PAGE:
The gender pay gap is +8.6 per cent for full-time employees but -4.4 per cent for part-timers. So one might expect the average for all workers to be somewhere between those figures, but actually it is higher than either, at +17.9 per cent. What’s the reason for that? And how is this puzzle linked with the work of one of the Bletchley Park codebreakers? Jonathan Athow explains.
A few weeks ago, the mathematician and codebreaker Edward Simpson CB died at the age of 96. If you do not know who he was, Simpson worked at Bletchley Park during the Second World War, cracking Italian and Japanese codes. Afterwards he developed an idea that became known as Simpson’s paradox. There are lots of ways of thinking about Simpson’s paradox, but broadly speaking, it is where results for parts of the population do not reconcile with results for the total. Or more simply, where the sum does not equal the total of its parts.
This seems counter-intuitive – you would assume that by looking at a sum, and the parts, you would be able to see how they agree and go on your merry way, confidently using one in direct reference to the other. But Simpson’s work showed the problem with assumptions – and it is precisely where the clarity of our statistics becomes critical.
A good example of how Simpson’s paradox affects ONS figures is the measurement of the gender pay gap. This looks at the difference between what women are paid on average compared with men. The latest ONS figures show that median hourly gender pay gap for full-time employees is +8.6 per cent, meaning that women are paid 8.6 per cent less than men. We also have figures for part-time employees, for whom the gap is -4.4 per cent (meaning that part-time working women tend to earn 4.4 per cent an hour more than men).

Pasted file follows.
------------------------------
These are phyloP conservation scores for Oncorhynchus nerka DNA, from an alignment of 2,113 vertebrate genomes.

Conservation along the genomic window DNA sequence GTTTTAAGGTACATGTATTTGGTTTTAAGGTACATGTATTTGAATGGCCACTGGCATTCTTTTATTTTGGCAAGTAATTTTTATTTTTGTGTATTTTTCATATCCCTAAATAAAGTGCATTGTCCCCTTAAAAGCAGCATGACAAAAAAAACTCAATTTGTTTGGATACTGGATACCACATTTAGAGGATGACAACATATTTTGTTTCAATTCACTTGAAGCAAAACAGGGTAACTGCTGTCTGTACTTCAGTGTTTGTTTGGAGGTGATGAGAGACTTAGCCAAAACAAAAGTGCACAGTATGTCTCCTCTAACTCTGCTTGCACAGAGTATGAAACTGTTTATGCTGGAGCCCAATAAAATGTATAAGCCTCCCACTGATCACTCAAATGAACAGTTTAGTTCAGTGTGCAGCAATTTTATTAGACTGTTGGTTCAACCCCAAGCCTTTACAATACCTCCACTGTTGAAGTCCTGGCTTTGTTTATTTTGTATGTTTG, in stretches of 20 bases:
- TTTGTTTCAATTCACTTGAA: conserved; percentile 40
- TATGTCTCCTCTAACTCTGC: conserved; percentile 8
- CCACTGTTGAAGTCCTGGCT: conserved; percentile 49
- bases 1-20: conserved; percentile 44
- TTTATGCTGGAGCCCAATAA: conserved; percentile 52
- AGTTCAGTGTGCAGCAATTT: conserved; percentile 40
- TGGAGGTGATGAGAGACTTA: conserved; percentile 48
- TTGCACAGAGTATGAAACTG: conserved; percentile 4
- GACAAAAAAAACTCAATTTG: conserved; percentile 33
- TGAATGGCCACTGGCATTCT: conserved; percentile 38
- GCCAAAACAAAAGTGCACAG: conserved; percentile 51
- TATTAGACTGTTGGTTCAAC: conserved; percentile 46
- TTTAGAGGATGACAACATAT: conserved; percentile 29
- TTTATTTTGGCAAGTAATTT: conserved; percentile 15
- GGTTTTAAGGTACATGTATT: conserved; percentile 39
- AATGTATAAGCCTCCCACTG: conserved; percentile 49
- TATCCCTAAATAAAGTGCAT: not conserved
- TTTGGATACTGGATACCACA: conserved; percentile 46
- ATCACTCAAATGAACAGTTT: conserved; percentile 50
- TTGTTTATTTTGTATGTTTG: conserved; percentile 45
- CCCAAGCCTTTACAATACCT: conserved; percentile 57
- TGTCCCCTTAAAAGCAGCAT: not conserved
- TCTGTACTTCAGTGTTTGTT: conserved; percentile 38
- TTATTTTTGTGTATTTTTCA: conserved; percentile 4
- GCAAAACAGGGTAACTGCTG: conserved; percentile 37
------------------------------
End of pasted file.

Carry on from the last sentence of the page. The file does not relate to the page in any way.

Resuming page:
“But Simpson’s work showed the problem with assumptions – and it is precisely where the clarity of our statistics becomes critical.”
So what is the overall pay gap for full-time and part-time employees combined? Well, you have one pay gap of +8.6 per cent and another of -4.4 per cent. So perhaps the total pay gap would be somewhere in between? Say +2 per cent?
Well, no. The actual pay gap for all employees is +17.9 per cent, meaning that, across the board, women earn 17.9 per cent less an hour than men. So, you take the average of +8.6 per cent and -4.4 per cent, and what you get is +17.9 per cent… and there you have Simpson’s paradox.
There are two important (but missing) pieces of information that explain the paradox:
- People working part-time are paid less per hour than full-time employees. Part-time employees have median hourly earnings of £9.36 compared with £14.31 for full-time staff; and
- A lower share of men work part-time compared with women. Around 15 per cent of men work part-time compared with around 42 per cent of women.
So, when we take the lower pay for part-timers and more women working part-time, the median hourly wage for women is that much lower than for men. This table shows how:
“Simpson’s paradox is a reminder that what sometimes seems intuitive in statistics is not always the case.”
The added complication is that we are dealing with median values, not mean figures. In this case, you cannot simply calculate a weighted average of the different pay rates. But nonetheless, the overall explanation is that the paradox is explained by the shares of men and women working part-time and relative difference in pay between full and part-time employees.
Simpson’s paradox is a reminder that what sometimes seems intuitive in statistics is not always the case. Analysis of the numbers here could easily lead to incorrect assumptions, and often we need to get beneath the headline result to understand the factors that give what are apparently paradoxical results. For something as important as the gender pay gap, where we can see that the whole is clearly not the sum of its parts, we must ensure we are communicating all the relevant pieces of the puzzle.
Jonathan Athow is Deputy National Statistician and Director General, Economic Statistics
 Source: Annual Survey of Hours and Earnings, ONS